8.5 Summary | Introduction to Life Science | University of Tokyo



  • Food is decomposed in the digestive organs starting with the mouth and is hydrolyzed with digestive juices secreted from the mouth, stomach, pancreas, and small intestine.
  • Sugars and proteins are degraded into glucose and amino acids or short peptides, respectively. They are then absorbed from the epithelial cells of the small intestine and transported to the veins via the portal vein and liver.
  • Innumerable anaerobic enteric bacteria coexist symbiotically in the intestinal canals. A stable bacterial flora is necessary for good health.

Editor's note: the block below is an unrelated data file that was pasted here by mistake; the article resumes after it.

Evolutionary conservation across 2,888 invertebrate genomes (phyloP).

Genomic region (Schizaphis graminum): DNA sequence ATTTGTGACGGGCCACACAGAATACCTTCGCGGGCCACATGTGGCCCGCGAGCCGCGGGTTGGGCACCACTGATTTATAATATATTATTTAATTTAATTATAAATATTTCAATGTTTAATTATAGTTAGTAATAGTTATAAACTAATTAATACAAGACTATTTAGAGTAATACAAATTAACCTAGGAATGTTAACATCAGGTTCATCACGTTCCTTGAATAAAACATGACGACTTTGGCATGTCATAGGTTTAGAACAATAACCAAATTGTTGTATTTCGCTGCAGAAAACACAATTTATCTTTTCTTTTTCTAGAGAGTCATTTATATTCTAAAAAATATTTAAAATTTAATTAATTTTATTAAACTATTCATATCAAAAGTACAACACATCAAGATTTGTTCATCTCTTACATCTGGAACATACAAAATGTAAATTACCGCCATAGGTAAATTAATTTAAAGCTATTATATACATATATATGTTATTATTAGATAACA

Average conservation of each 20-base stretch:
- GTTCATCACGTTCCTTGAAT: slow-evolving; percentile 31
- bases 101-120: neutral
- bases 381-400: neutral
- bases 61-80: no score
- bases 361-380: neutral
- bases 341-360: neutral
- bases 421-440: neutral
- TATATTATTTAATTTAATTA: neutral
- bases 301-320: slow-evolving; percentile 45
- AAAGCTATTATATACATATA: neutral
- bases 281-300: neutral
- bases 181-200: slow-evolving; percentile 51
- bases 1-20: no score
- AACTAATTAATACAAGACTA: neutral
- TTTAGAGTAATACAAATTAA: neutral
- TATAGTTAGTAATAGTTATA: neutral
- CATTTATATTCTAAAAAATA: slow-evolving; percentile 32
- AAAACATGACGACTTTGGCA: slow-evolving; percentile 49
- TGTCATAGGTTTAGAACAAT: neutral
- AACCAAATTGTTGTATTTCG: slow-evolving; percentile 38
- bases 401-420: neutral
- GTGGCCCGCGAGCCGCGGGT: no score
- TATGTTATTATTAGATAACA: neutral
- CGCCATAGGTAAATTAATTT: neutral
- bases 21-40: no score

• The digestive tracts form the interface between the body and the external environment. They have sophisticated biodefense systems that do not react to self tissues and beneficial components while eliminating harmful bacteria, as well as their regulatory systems.
  • Foodstuff such as sugars and lipids are degraded by chemical reactions catalyzed by enzymes. They produce ATP, a high energy molecule that can be used for biological tasks, thereby providing energy for human activities.
  • In addition to degradation, humans synthesize molecules they need. This whole process is referred to as metabolism and constitutes a complex network. Hormones regulate metabolism such that it does not greatly deviate from the stationary state.
  • However, recent changes in lifestyle have brought about disturbance in metabolism, such as "metabolic syndrome." It is important to review our lifestyle, taking into consideration the basics of metabolism.

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